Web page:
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How to Detect a Tracking Device on Your Car [DIY]

How do you detect a spy car tracker? How do you know there is a GPS car tracking device implanted on your car? Well, this article is going to explain in detail how to detect a car tracking device on your car.

Frankly, you are not likely to find yourself in a situation where someone is keeping a tab on your movements. However, if you have got a jealous partner or an overly controlling parent, they may track your whereabouts without having to follow you around or pester you with several phone calls.

With a GPS tracking device placed somewhere in your car, someone else can easily monitor your movements. In the US, the FBI uses this method to keep watch on those who have a criminal past or those they are trying to clamp down. If you are not a criminal or you are not in the US, then the FBI has no business with you. But that doesn’t mean someone else cannot track your movement with a GPS device. If you are feeling worried that someone else may be tracking your movement, there are ways by which you can easily find out. Here, I will explain how you can detect a GPS tracker hidden in your car:

First, you must bear in mind that a GPS tracking device would need to “see” the sky in order to work perfectly. Although GPS signals can penetrate plastic materials that are not very thick, they hardly can penetrate metal. So, the device must be placed in a location that will protect it and still provide a fairly direct communication route with the satellites above.

So, where in your car should you look for a hidden GPS tracking device? You will start from the front and work your way backwards to the rear end of the car. Here are the parts you should check:

5 DIY Guaranteed Ways to Detect a Tracking Device on Your Car

1.  The wheel wells

Though it is unlikely that someone places a GPS device in your wheel wells, it’s not impossible. Check all four, look for any strange thing that may look like a box, cylinder, or something else. Only your brakes should be behind your wheels. You should even remove the brakes and look into them (you may find a wire going to a sensor here – don’t touch it). Also, you won’t miss the spiral shaped, load-bearing metal above the wheels. Don’t take these for a GPS tracker.

2.  The rear bumper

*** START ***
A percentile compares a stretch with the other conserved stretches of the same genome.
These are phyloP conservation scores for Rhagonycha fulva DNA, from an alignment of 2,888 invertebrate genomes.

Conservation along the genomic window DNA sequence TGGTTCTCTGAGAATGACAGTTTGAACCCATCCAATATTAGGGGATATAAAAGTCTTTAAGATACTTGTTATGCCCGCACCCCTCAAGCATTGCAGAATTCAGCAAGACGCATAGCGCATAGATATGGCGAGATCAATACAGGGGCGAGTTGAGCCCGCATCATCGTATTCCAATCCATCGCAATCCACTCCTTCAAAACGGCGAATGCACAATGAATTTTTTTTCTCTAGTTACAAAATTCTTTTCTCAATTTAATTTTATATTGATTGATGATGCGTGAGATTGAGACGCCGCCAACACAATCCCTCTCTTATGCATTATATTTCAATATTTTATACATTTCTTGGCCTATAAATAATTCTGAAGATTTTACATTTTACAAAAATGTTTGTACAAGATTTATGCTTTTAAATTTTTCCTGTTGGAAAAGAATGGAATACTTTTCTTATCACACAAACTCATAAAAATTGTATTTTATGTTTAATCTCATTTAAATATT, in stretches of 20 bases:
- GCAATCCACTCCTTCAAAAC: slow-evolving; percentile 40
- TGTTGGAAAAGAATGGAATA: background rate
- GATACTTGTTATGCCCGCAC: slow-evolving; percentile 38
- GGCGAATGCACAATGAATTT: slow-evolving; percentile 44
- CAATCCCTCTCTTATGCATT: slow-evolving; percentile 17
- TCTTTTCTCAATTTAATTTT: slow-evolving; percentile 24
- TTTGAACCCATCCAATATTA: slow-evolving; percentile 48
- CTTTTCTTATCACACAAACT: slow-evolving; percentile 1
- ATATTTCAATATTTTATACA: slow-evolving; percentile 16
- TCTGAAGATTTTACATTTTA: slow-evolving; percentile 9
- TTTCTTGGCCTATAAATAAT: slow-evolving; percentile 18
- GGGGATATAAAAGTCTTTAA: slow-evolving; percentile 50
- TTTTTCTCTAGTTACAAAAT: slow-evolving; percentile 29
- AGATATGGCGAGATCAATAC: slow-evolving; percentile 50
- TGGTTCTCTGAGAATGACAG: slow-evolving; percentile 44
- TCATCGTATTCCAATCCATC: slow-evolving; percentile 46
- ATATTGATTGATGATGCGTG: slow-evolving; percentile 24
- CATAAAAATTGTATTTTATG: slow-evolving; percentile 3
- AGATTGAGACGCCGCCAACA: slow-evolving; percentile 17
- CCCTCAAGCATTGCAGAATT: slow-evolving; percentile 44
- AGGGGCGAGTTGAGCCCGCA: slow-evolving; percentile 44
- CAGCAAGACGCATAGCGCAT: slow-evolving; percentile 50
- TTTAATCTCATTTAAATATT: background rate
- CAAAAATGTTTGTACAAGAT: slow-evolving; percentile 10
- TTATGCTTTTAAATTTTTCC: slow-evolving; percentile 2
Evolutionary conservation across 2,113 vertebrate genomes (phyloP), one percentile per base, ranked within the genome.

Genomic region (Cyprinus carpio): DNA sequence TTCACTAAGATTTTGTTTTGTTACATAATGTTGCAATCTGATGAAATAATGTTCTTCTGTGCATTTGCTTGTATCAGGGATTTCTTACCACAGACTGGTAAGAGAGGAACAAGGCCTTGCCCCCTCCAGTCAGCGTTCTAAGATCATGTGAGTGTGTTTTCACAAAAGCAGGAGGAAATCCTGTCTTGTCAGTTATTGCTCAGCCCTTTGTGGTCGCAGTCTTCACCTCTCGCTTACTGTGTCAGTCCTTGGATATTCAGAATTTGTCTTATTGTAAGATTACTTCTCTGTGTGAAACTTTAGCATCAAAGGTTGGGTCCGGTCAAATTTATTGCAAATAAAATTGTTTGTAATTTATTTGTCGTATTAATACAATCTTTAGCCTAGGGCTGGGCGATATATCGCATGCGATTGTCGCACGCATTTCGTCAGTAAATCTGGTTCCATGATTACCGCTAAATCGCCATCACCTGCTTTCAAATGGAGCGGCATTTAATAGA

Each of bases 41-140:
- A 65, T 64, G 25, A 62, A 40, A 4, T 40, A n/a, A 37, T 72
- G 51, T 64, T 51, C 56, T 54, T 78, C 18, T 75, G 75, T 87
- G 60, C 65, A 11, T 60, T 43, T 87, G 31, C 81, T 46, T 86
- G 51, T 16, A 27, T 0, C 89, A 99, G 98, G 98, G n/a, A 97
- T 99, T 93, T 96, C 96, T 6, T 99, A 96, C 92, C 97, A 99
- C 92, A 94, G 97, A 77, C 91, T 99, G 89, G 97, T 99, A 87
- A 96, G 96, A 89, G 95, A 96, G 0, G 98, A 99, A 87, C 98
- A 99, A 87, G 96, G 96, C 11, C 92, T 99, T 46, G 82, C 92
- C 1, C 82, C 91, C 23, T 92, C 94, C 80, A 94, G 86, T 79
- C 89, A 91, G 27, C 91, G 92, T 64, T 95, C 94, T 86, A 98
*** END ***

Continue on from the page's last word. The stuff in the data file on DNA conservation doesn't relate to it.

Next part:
Check behind your bumper. Although you may also find some wires here, these are most probably powering lights and external sensors that send you signal while you are driving. Be careful not to remove or disconnect anything while checking for strange devices. If you disrupt any arrangement, your car may fail to start when next you try to move it.

3.  General areas-: You should check the car’s undercarriage. Even though a device placed under here may not have smooth communication with GPS satellites, some devices may have strong sensors or antennas that will establish communication through these barriers.

4.  The dashboard area

Though you will be sitting close to this part of your car for most of the time, you may not quickly sense a strange device because there’s a lot of room under that fancy dashboard. Granted, there’s a lot of stuff in there, but there’s a lot of space as well.

For easy access, enter through the glove compartment. It’s even better to remove the compartment by loosening the screws and pulling it out completely. Use a torch to search through it — among the wires. If you notice any strange device that is not connected with any component within the compartment, bring it out and check thoroughly — it may be what you are looking for. After searching through the glove compartment, repeat the search procedure for the driver’s side of the dashboard. If possible, remove the panel under the steering wheel and check it for any strange color.

5.  The consoles (and more)

If your car has a sunroof, a GPS tracker can be installed in other locations in the car where it can communicate with the satellites above through the opening in the roof. Check for any strange objects or wires. Open up every place you can (but avoid forcing anything open).

Also, check under your carpets and under the front and rear seats for strange wires. Trace all wires to their sources to confirm that they are not from external sources. While doing this, exercise caution to avoid disconnecting your wires or damaging your seat heating equipment.

Now what if you found nothing? If you do all these checks and still find nothing, this means nobody is tracking your car. But if you are still not convinced, ask someone else to check for you. If it’s the same story, then you can rest assured that you are not being watched.

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